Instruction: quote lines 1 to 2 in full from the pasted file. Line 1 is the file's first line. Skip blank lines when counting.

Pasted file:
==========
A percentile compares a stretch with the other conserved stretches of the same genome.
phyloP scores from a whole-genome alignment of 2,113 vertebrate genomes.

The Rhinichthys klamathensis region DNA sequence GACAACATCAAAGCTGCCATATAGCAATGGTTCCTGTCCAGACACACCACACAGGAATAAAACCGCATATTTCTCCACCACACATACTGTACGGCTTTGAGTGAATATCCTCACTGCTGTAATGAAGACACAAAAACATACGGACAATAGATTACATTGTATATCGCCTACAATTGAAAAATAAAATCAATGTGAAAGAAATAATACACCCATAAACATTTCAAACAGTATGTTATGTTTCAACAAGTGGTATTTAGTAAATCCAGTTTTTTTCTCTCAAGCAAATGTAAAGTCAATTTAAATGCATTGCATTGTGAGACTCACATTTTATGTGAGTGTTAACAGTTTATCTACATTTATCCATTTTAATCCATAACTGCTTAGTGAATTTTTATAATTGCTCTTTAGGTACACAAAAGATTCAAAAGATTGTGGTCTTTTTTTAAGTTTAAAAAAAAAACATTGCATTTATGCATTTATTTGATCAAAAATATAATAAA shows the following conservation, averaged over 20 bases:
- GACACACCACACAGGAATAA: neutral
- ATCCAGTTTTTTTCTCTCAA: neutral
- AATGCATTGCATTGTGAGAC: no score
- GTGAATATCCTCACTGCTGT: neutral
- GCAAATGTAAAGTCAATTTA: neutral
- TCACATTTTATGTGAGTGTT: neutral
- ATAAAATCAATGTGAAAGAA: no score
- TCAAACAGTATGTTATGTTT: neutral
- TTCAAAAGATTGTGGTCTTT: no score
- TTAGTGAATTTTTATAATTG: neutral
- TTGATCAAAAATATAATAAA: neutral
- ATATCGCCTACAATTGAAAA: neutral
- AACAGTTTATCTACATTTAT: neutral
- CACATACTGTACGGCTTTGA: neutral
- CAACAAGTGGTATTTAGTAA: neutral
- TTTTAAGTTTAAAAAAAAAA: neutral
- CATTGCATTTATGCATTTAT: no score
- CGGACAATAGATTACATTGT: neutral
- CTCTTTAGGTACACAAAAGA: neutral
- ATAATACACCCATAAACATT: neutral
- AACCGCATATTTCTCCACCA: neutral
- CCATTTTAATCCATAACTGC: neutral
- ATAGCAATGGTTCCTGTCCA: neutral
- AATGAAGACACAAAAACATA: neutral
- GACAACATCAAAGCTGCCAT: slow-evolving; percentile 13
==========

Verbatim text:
A percentile compares a stretch with the other conserved stretches of the same genome.
phyloP scores from a whole-genome alignment of 2,113 vertebrate genomes.